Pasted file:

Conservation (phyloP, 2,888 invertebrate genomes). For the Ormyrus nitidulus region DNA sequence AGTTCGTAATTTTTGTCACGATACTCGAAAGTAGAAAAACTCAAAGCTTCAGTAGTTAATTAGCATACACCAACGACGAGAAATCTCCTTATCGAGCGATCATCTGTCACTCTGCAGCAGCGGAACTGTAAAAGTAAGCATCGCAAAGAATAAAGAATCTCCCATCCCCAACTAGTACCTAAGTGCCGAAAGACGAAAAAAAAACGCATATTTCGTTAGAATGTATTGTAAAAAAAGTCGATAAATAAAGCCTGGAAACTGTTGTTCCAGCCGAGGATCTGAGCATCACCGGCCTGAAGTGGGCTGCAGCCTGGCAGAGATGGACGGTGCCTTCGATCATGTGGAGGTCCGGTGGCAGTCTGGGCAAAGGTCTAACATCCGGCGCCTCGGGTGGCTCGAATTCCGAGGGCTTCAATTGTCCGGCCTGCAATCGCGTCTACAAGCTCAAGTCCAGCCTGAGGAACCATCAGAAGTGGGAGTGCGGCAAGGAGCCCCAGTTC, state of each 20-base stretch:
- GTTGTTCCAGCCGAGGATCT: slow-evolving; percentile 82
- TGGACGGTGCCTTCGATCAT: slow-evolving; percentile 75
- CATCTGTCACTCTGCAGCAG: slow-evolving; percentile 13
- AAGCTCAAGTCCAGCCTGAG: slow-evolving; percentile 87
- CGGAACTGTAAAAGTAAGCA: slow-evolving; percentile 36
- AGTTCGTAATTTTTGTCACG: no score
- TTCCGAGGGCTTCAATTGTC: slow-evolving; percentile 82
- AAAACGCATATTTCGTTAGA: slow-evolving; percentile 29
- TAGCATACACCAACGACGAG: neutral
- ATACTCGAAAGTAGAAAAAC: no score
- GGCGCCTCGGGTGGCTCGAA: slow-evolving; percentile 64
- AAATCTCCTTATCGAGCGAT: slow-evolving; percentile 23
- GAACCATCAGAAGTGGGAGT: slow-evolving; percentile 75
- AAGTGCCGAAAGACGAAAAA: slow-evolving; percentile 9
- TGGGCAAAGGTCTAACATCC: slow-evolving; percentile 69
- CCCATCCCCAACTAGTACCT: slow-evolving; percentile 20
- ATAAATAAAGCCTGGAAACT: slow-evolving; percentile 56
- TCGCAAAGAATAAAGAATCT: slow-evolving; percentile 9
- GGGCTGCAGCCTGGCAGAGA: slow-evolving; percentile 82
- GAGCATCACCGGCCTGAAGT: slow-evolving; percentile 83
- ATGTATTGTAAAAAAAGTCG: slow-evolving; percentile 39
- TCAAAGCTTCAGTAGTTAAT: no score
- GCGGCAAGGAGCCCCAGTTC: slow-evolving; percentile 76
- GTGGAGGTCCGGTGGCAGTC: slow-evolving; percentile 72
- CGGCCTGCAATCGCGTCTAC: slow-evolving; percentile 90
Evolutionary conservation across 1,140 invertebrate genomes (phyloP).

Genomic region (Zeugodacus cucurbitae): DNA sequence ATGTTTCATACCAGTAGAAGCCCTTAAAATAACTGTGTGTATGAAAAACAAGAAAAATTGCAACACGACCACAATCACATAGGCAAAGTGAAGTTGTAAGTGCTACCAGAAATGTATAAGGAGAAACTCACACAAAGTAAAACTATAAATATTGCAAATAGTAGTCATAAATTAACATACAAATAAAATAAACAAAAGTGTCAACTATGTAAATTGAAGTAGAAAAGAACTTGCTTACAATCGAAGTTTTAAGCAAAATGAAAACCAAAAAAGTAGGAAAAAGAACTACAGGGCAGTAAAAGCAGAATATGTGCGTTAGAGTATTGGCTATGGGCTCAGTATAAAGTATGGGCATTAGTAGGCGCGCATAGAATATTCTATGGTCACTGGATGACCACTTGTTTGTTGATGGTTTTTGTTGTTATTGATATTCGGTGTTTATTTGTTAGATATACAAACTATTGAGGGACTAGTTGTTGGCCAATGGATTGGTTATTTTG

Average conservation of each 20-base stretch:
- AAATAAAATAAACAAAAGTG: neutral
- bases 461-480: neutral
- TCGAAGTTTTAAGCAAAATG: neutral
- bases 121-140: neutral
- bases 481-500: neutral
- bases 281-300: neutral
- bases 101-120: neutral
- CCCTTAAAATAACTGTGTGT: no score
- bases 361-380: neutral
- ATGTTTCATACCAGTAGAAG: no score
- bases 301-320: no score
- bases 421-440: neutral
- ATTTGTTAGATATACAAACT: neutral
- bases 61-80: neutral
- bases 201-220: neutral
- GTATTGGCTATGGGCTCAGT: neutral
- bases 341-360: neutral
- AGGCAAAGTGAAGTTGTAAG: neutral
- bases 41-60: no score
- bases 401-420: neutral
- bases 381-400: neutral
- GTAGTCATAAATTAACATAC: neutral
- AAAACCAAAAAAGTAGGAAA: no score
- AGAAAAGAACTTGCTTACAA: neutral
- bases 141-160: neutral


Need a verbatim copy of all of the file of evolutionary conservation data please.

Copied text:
Conservation (phyloP, 2,888 invertebrate genomes). For the Ormyrus nitidulus region DNA sequence AGTTCGTAATTTTTGTCACGATACTCGAAAGTAGAAAAACTCAAAGCTTCAGTAGTTAATTAGCATACACCAACGACGAGAAATCTCCTTATCGAGCGATCATCTGTCACTCTGCAGCAGCGGAACTGTAAAAGTAAGCATCGCAAAGAATAAAGAATCTCCCATCCCCAACTAGTACCTAAGTGCCGAAAGACGAAAAAAAAACGCATATTTCGTTAGAATGTATTGTAAAAAAAGTCGATAAATAAAGCCTGGAAACTGTTGTTCCAGCCGAGGATCTGAGCATCACCGGCCTGAAGTGGGCTGCAGCCTGGCAGAGATGGACGGTGCCTTCGATCATGTGGAGGTCCGGTGGCAGTCTGGGCAAAGGTCTAACATCCGGCGCCTCGGGTGGCTCGAATTCCGAGGGCTTCAATTGTCCGGCCTGCAATCGCGTCTACAAGCTCAAGTCCAGCCTGAGGAACCATCAGAAGTGGGAGTGCGGCAAGGAGCCCCAGTTC, state of each 20-base stretch:
- GTTGTTCCAGCCGAGGATCT: slow-evolving; percentile 82
- TGGACGGTGCCTTCGATCAT: slow-evolving; percentile 75
- CATCTGTCACTCTGCAGCAG: slow-evolving; percentile 13
- AAGCTCAAGTCCAGCCTGAG: slow-evolving; percentile 87
- CGGAACTGTAAAAGTAAGCA: slow-evolving; percentile 36
- AGTTCGTAATTTTTGTCACG: no score
- TTCCGAGGGCTTCAATTGTC: slow-evolving; percentile 82
- AAAACGCATATTTCGTTAGA: slow-evolving; percentile 29
- TAGCATACACCAACGACGAG: neutral
- ATACTCGAAAGTAGAAAAAC: no score
- GGCGCCTCGGGTGGCTCGAA: slow-evolving; percentile 64
- AAATCTCCTTATCGAGCGAT: slow-evolving; percentile 23
- GAACCATCAGAAGTGGGAGT: slow-evolving; percentile 75
- AAGTGCCGAAAGACGAAAAA: slow-evolving; percentile 9
- TGGGCAAAGGTCTAACATCC: slow-evolving; percentile 69
- CCCATCCCCAACTAGTACCT: slow-evolving; percentile 20
- ATAAATAAAGCCTGGAAACT: slow-evolving; percentile 56
- TCGCAAAGAATAAAGAATCT: slow-evolving; percentile 9
- GGGCTGCAGCCTGGCAGAGA: slow-evolving; percentile 82
- GAGCATCACCGGCCTGAAGT: slow-evolving; percentile 83
- ATGTATTGTAAAAAAAGTCG: slow-evolving; percentile 39
- TCAAAGCTTCAGTAGTTAAT: no score
- GCGGCAAGGAGCCCCAGTTC: slow-evolving; percentile 76
- GTGGAGGTCCGGTGGCAGTC: slow-evolving; percentile 72
- CGGCCTGCAATCGCGTCTAC: slow-evolving; percentile 90
Evolutionary conservation across 1,140 invertebrate genomes (phyloP).

Genomic region (Zeugodacus cucurbitae): DNA sequence ATGTTTCATACCAGTAGAAGCCCTTAAAATAACTGTGTGTATGAAAAACAAGAAAAATTGCAACACGACCACAATCACATAGGCAAAGTGAAGTTGTAAGTGCTACCAGAAATGTATAAGGAGAAACTCACACAAAGTAAAACTATAAATATTGCAAATAGTAGTCATAAATTAACATACAAATAAAATAAACAAAAGTGTCAACTATGTAAATTGAAGTAGAAAAGAACTTGCTTACAATCGAAGTTTTAAGCAAAATGAAAACCAAAAAAGTAGGAAAAAGAACTACAGGGCAGTAAAAGCAGAATATGTGCGTTAGAGTATTGGCTATGGGCTCAGTATAAAGTATGGGCATTAGTAGGCGCGCATAGAATATTCTATGGTCACTGGATGACCACTTGTTTGTTGATGGTTTTTGTTGTTATTGATATTCGGTGTTTATTTGTTAGATATACAAACTATTGAGGGACTAGTTGTTGGCCAATGGATTGGTTATTTTG

Average conservation of each 20-base stretch:
- AAATAAAATAAACAAAAGTG: neutral
- bases 461-480: neutral
- TCGAAGTTTTAAGCAAAATG: neutral
- bases 121-140: neutral
- bases 481-500: neutral
- bases 281-300: neutral
- bases 101-120: neutral
- CCCTTAAAATAACTGTGTGT: no score
- bases 361-380: neutral
- ATGTTTCATACCAGTAGAAG: no score
- bases 301-320: no score
- bases 421-440: neutral
- ATTTGTTAGATATACAAACT: neutral
- bases 61-80: neutral
- bases 201-220: neutral
- GTATTGGCTATGGGCTCAGT: neutral
- bases 341-360: neutral
- AGGCAAAGTGAAGTTGTAAG: neutral
- bases 41-60: no score
- bases 401-420: neutral
- bases 381-400: neutral
- GTAGTCATAAATTAACATAC: neutral
- AAAACCAAAAAAGTAGGAAA: no score
- AGAAAAGAACTTGCTTACAA: neutral
- bases 141-160: neutral